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Jessie is the host of the DISabled to ENabled podcast and author of the “ENabled Warriors Symptom Tracker” book. She’s also an illustrator working with MS charities and magazines worldwide. She’s interviewed paralympians, radio DJs, chronic illness bloggers, marathon runners, and more. Jessie, based in the U.K., was diagnosed with MS at 22 years old and was told by a doctor to “go home and Google it” to find out what MS was for herself. Her own experience of being newly diagnosed so young was negative and scary, so she fills the internet with positivity for other anxious MS Googlers to stumble upon.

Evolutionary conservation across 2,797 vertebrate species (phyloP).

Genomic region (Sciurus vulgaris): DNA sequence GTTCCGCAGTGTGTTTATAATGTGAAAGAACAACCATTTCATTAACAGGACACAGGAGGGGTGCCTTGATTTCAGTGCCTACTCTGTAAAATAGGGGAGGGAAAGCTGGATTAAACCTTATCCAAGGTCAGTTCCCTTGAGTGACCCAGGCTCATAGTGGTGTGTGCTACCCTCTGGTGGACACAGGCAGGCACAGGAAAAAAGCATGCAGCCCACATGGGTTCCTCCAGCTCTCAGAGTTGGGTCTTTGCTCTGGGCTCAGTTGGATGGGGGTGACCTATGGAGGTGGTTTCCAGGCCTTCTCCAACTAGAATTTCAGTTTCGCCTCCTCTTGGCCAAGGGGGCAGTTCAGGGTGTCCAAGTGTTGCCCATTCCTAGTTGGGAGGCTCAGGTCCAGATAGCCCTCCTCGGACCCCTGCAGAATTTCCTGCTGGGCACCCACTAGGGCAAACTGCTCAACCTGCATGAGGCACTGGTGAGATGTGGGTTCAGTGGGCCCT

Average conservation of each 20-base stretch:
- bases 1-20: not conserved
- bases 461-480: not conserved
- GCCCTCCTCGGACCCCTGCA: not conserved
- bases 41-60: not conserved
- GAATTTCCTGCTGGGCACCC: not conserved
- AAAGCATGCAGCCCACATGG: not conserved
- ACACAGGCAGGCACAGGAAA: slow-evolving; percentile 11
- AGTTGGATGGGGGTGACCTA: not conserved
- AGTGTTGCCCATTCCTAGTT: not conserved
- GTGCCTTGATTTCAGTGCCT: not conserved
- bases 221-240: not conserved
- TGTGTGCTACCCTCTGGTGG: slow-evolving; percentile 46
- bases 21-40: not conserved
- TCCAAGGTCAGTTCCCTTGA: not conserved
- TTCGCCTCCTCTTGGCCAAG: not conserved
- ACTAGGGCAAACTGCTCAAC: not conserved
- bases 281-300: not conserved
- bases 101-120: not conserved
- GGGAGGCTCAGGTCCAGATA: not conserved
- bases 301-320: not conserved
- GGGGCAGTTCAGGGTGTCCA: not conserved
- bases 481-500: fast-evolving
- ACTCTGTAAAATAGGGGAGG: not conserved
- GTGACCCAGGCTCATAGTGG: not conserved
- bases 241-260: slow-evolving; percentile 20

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4 comments

  1. Peter says:

    Interesting idea but I have been advised never to go near VR because it might cause vertigo. Do you have medical advice that refutes that?

  2. Albert Dewald Koopman says:

    how would my broken myelin sheaths stop ‘shorting’ when i put on a VR gadget. would that not only simulate ‘reality ?’ how can it actually improve sense of ‘falling’ ?

    • Jessie Ace says:

      Hi Albert, I’m not a medical expert I’m afraid, just giving my opinion on VR and how it could potentially be used in the future. What are your thoughts on neurology appointments done in VR?